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In this guest post, Featured Artists Coalition (FAC)’s acting CEO Jeremy Silver explains why Radiohead’s Ed O’Brien’s confirmation as a MidemNet 2010 speaker is good news for artists…

We’re all thrilled that Ed O’Brien, who is a founding board member of the FAC, is going to be speaking at MidemNet in January next year. It’ll be really interesting to hear him speak then because the world will have kept on transforming itself at the high rate of change it is currently enjoying – and so who knows what the hot topic will be?

The FAC is now six months old and has achieved a lot in its short history. The philosophy of the artists’ perspective is gradually being better understood by the industry and by governments – and the strength of the organisation’s voice at the table is growing. Sometimes that is painful as people react aggressively and emotionally, often mistaking what they think the message of the organisation is.

The FAC is all about creating a level playing field for artists in the new music industry and creating a new way of doing business where the emphasis is on partnerships and transparency. This organisation is really committed to making the ways in which money is made in the music industry visible and understandable to all. At the heart of all of this is the relationship between the artist and their fans.

No one in the artists’ community is against getting paid – and none are supportive of illegal file-sharing.

But the issues are about making sure that, in the new digital ecology, the flow of money through the system is equitable, visible and understandable to all.

It’s not a question of wanting labels to disappear, on the contrary, there are many members of the FAC who believe that the labels have a long and healthy career ahead of them – as long as they develop the right relationships with their artists. There are lots of new ways for artists today to pursue a relationship with their fans online and record labels are going to have to work a lot harder than they used to,  in order to convince artists that they can really be of service to them in that mission. Not many labels today demonstrate great competence in the emerging arts of online marketing. Of course, waving a wad of cash under the noses of penniless musicians has had a time-honoured track record of success.

But continuing to propose old-style contracts is rapidly becoming unacceptable; for example contracts that contain clauses demanding life of copyright assignment, corporate ownership of recording masters, corporate ownership of artists’ internet domain names, recoupment of all costs expended in corporate marketing programs, packaging and breakage deductions, no international audit rights, etc, etc. These ought to be things of the past – and yet they still show up in standard recording contracts issued by major labels in the 21st Century.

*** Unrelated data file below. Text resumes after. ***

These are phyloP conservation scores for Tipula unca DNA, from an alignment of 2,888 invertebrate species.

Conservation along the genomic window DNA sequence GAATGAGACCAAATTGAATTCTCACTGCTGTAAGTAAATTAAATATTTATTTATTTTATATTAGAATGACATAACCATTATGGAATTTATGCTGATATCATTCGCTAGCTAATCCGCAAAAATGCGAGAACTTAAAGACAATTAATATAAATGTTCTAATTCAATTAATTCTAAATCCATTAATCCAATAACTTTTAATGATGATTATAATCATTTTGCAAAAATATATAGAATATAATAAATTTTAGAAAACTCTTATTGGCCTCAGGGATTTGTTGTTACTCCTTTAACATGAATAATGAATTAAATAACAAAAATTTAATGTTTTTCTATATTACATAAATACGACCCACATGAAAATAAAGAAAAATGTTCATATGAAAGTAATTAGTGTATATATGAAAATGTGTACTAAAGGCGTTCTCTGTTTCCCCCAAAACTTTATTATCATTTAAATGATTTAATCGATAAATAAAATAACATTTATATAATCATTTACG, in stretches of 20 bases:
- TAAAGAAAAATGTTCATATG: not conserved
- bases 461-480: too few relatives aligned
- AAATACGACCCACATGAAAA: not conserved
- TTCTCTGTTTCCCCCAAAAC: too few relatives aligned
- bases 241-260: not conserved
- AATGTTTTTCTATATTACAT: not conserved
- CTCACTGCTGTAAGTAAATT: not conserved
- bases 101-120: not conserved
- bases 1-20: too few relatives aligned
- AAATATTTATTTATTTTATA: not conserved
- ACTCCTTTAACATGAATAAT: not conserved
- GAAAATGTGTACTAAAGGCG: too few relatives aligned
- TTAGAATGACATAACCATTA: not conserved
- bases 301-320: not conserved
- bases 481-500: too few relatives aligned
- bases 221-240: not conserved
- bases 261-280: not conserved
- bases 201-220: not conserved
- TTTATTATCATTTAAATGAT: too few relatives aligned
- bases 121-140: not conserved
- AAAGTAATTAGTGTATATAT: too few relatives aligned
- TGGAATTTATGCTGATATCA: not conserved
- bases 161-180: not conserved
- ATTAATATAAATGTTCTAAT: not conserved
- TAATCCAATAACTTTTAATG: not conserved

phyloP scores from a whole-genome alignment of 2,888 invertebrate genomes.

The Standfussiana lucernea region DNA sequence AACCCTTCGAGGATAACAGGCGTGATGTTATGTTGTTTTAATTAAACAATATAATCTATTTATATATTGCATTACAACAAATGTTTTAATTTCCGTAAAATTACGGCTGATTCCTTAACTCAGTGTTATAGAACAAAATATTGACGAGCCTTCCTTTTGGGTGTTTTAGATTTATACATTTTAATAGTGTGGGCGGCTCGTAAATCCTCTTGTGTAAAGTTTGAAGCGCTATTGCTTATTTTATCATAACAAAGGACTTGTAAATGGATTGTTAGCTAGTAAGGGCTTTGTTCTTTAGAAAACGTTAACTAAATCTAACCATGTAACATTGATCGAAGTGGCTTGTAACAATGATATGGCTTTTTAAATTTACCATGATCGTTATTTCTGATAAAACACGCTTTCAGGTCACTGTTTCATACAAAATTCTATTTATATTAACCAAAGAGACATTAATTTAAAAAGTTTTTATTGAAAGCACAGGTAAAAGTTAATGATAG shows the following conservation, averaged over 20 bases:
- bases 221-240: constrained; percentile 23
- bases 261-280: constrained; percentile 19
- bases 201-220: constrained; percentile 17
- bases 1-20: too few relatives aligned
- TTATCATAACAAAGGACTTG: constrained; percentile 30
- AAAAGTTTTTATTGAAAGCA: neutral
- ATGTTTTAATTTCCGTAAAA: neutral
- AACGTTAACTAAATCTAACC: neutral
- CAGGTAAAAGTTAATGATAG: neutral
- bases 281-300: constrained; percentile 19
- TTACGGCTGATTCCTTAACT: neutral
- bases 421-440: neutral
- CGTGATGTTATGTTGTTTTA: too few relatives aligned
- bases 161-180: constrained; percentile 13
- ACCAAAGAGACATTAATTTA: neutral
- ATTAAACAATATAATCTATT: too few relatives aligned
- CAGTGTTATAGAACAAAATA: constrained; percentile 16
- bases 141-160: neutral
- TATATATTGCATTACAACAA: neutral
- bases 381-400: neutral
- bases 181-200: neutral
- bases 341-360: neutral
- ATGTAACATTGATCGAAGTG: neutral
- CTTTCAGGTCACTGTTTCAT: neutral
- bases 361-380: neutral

The FAC is supportive of the record labels’ real efforts to break away from their oppressive traditions and notorious pasts and reinvent themselves as true partners in the digital age. The FAC is also very welcoming of all the new models that internet innovators are working on to improve how artists can reach their fans direct, how they can distribute their music on their own, and how they can encourage fans to spend money on music through new attractive and compelling consumer services.

The FAC has called upon the labels to lighten up their licensing regimes and has encouraged them to take part in government sponsored trials in the UK to experiment with new business models and to try to figure out the best way of motivating music fans to move to legitimate paid for, cool services that are exciting enough to compete with the boring free p2p services. The role of internet service providers and network operators will become more and more important in all of this. Collaboration with these new industry partners will be crucial – simply seeking to tax them is not the answer.

Over the next ten years, our industry is set to become a much more mixed economy than in the past. Finding new ways of collaborating and increasing the degrees of trust, partnership and real creativity inside our industry, regardless of governmental interventions, will be the real route to growing our businesses successfully in the digital era.

Quite a few FAC members, including Ed, are going to be attending MIDEM. We’re looking forward to engaging further in this debate – and particularly keen on hearing from real innovators who want to drive the next wave of online creativity.


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